has enough decency left to denounce Beam and his new friends.
* Forwarded by Linda Thompson
* Forwarded Using QuickBBS 2.76 Ovr
* Forwarded at 05:28 on 15-Oct-93
****** WASHINGTON TIMES NEWSPAPER, October 9, 1993 *************
Final Edition, Section: A Page: A9 By: Jerry Seper
FBI still probing video of tank at Waco
A Justice Department official who helped write a report on
the role of the department and the FBI in the Branch Davidian raid
says a video purporting to show a tank shooting flames into the
compound is under review.
Richard Scruggs, an assistant to Attorney General Janet Reno,
said the video - by Indianapolis lawyer Linda Thompson - "raised
our eyebrows and caused the same concern" others have expressed.
Distributed to news organizations around the country, the
video purports to show one of the FBI tanks at the Waco compound
firing flames into the building before the start of the fire.
Miss Thompson has claimed it proves the FBI started the blaze
that killed 85 persons, including 24 children.
Mr. Scruggs said that Justice officials submitted the
video to the University of Maryland for expert analysis and
that preliminary results have not been conclusive.
He said that the armored vehicle used by federal authorities,
on loan from the military, was not equipped with any type of
flame-throwing capability and that the only way a flame could have
come from it would have been through some type of "busted hydraulic
line or something like that."
He said Justice officials had examined the vehicle and found no
evidence of broken parts. Another analysis of the tape has been
ordered, he said.
Mr. Scruggs noted that a preliminary assessment of the video
is that what appears to be a flame shooting out of the
vehicle was a flash from the dispersant - carbon monoxixde - used
to propel the chemical agent CS into the compound.
A second posibility, he said, was a defect in the way the video
"I don't know what it is," he said. "I'll have to be honest with you."
He noted that the fire at the compound did not erupt for at
least 35 to 40 minutes after the light flash is observed in the
An inquiry into the video was continuing, Mr. Scruggs said.
Justice Department takes heat over Waco report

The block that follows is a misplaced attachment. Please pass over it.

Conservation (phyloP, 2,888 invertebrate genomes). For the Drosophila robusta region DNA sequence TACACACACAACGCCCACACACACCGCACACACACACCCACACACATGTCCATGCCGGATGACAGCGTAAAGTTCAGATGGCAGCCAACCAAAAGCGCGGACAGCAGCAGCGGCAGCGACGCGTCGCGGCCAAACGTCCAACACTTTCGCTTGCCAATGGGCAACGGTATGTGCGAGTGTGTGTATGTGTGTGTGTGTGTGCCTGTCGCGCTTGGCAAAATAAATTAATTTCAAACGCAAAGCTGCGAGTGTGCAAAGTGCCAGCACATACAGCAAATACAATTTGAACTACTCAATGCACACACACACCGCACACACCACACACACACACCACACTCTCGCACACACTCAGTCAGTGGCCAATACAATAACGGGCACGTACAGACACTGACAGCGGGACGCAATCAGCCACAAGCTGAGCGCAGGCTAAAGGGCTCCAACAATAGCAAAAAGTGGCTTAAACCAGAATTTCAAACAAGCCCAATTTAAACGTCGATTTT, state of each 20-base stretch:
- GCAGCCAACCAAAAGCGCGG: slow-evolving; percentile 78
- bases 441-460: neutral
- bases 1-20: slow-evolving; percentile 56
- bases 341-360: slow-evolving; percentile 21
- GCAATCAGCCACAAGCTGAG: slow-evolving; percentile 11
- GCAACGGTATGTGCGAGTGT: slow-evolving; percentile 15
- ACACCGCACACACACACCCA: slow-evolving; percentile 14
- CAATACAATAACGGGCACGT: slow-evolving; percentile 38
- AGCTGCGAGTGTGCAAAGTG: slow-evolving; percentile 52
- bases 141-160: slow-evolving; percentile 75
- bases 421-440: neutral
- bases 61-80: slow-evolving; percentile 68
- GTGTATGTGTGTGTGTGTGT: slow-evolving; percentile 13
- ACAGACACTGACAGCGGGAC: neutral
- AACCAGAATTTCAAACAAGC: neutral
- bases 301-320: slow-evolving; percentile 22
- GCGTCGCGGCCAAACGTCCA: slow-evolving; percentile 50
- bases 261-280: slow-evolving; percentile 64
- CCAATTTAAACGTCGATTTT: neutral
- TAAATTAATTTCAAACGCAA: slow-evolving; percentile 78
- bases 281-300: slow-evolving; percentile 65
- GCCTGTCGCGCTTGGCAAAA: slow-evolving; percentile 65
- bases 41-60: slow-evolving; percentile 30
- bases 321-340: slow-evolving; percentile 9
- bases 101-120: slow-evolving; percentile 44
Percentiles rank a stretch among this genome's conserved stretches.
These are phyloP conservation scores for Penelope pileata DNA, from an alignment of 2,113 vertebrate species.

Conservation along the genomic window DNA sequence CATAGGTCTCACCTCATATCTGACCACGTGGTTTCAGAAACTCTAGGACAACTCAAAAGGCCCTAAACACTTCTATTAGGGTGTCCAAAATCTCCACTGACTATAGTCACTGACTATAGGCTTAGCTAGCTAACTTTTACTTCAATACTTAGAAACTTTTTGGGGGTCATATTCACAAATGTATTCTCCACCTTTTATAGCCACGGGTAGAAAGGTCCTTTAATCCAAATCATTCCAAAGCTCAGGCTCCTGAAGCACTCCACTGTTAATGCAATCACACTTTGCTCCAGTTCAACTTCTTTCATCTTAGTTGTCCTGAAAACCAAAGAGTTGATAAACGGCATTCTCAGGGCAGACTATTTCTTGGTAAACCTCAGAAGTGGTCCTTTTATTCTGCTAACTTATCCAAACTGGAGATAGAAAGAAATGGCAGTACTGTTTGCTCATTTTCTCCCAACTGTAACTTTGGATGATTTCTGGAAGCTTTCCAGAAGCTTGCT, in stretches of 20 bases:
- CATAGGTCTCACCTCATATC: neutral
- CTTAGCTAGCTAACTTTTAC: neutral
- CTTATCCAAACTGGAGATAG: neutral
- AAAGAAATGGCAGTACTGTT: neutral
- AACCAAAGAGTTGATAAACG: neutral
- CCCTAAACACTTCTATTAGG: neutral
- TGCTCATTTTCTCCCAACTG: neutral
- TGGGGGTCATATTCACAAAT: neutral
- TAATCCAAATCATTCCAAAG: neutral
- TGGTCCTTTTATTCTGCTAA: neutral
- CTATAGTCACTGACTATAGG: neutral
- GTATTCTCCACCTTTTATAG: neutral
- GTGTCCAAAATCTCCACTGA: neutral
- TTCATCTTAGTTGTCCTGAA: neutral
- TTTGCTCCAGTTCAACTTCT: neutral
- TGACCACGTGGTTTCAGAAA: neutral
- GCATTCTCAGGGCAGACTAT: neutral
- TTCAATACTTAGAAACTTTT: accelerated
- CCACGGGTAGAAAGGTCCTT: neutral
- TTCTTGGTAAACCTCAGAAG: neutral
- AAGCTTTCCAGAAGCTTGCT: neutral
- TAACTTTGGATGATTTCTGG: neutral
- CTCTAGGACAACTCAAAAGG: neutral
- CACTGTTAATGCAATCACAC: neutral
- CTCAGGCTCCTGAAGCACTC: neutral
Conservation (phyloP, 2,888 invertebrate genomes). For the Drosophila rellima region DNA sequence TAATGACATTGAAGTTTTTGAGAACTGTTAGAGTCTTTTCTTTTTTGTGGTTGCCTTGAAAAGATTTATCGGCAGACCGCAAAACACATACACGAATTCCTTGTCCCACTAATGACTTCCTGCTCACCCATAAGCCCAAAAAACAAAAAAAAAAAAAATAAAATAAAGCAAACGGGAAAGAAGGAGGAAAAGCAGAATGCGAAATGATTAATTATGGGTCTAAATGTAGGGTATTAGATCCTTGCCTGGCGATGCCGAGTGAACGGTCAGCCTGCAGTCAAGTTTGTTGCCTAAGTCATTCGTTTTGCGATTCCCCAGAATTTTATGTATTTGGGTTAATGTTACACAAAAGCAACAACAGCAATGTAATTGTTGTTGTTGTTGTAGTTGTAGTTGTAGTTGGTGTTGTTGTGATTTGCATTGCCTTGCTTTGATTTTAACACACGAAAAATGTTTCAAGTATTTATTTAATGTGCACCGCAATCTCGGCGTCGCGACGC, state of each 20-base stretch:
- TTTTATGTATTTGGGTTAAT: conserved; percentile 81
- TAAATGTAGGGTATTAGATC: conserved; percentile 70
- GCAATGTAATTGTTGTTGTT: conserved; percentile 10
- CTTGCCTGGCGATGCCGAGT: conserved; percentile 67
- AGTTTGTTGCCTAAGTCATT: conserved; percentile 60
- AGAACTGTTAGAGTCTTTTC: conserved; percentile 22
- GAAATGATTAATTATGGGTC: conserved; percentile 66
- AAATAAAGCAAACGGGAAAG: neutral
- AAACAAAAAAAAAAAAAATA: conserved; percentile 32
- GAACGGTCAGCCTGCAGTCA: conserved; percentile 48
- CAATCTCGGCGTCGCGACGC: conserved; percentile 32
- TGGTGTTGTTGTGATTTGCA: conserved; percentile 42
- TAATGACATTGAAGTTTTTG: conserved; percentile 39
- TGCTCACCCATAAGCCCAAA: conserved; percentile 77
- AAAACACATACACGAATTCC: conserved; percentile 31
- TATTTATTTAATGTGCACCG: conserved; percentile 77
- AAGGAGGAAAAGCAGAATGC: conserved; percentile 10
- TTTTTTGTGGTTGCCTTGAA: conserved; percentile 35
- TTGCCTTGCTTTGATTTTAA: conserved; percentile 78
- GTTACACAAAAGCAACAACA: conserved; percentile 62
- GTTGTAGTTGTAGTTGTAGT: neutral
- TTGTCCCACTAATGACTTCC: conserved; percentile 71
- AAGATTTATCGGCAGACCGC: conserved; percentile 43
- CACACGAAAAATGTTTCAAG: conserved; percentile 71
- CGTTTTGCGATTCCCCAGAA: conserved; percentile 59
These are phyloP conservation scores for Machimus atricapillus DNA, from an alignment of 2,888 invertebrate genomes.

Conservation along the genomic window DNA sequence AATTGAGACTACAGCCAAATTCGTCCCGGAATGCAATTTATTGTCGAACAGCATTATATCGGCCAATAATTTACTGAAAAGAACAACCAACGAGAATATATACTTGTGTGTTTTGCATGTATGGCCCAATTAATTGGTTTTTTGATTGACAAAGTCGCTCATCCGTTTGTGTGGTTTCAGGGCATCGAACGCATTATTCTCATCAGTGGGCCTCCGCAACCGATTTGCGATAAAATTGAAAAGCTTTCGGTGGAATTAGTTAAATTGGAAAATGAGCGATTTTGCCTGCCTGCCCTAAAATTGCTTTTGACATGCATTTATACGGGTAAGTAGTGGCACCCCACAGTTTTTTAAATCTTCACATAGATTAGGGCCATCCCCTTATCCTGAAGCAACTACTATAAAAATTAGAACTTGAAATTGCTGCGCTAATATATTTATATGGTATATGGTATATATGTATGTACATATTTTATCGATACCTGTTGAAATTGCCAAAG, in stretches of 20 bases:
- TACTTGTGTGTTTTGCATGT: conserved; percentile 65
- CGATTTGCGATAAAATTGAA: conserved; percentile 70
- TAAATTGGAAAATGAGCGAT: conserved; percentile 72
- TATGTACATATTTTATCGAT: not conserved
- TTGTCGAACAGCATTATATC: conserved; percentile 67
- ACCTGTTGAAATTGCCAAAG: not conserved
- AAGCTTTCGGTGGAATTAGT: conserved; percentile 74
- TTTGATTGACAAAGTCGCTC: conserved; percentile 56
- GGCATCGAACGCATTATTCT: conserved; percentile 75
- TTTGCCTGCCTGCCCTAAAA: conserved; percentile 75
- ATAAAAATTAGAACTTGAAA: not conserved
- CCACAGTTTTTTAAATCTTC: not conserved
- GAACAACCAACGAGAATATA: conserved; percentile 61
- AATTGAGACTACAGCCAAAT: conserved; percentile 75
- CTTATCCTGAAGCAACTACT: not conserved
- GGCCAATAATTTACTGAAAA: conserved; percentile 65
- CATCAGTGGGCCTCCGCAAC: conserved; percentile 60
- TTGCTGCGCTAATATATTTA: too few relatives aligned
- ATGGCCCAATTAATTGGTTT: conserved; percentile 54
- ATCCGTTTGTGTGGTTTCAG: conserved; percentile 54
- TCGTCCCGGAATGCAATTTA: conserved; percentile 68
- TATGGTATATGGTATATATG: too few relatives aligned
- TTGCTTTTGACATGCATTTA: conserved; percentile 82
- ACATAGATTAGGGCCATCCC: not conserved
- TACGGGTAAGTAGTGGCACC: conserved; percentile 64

WASHINGTON (UPI) -- The Justice Department and the FBI have taken
a beating in the press since the release of a report on the Waco,
Texas, siege last spring.
The report, released Oct. 8, largely praised the FBI, which took
over the siege after four agents from the Bureau of Alcohol, Tobacco
and Firearms died in the intitial raid. But the report gives no
concise rationale for the FBI's use of tear-gas spraying armored
vehicles to end the siege on April 19.
Up to 85 people, 25 of them children, died at the end of the
siege from a fire started by cult members or from gunshots by cult
members, the Justice Department said.
The New York Times called the results a "whitewash" in an
editorial Tuesday. The Baltimore Sun called the report "a flawed
examination" in an editorial the same day.
Some support for the department came from The Washington Post,
which said in a Tuesday editorial that "it is difficult to cast
blame after reviewing the evidence."
PROGRESS!! The mainstream papers are finally sitting up and taking
notice of the coverup! At the DOJ press conference last Friday,
several questions were asked about the Waco Tape and DOJ had no good
answer (but were VERY aware of the tape and its contents). DOJ was
visibly nervous in response. Reporters are now onto the story. This
is the BEGINNING, not the END of the investigation. Stay tuned! The
truth is being exposed, slowly but surely!
Subject: Linda Thompson update
From: firstname.lastname@example.org (Searchnet Zec)
Date: Sun, 12 Sep 93 12:36:00 -0500
This editorial was in the Arizona of 8/22. It was written by
William P. Cheshire, Senior Editorial Columnist.
LOOKING BEYOND THE WACO SMOKE
An anonymous tipster sent me a videotape the other day
describing in startling detail the government's shootout, siege
and ultimate destruction - possibly deliberate - of the Branch
Davidian compound outside Waco, Texas.
The tape is the production of Linda D. Thompson, an
Indianapolis lawyer who traveled to Waco to protest the
government's initial assault on the compound, which left four
agents dead, and now devotes most of her time to investigating
how 80 or so people died 50 days later when the place was
According to agents of the FBI and the Bureau of Alcohol,
Tobacco, and Firearms, the followers of guru David Koresh set
fire to their own building when it was stormed by tanks and a
small army of heavily armed governments agents. But the
videotape, assembled from the government's own film, clearly
shows one of the tanks crashing into the building, then backing
out again, fire belching from its turret.
This received virtually no publicity because the media were
kept under wraps. On a story of this magnitude, reporters and
cameramen normally would have been on the scene providing first-
hand coverage. But in this instance the press acquiesced in
Search and arrest warrants were sealed, and when government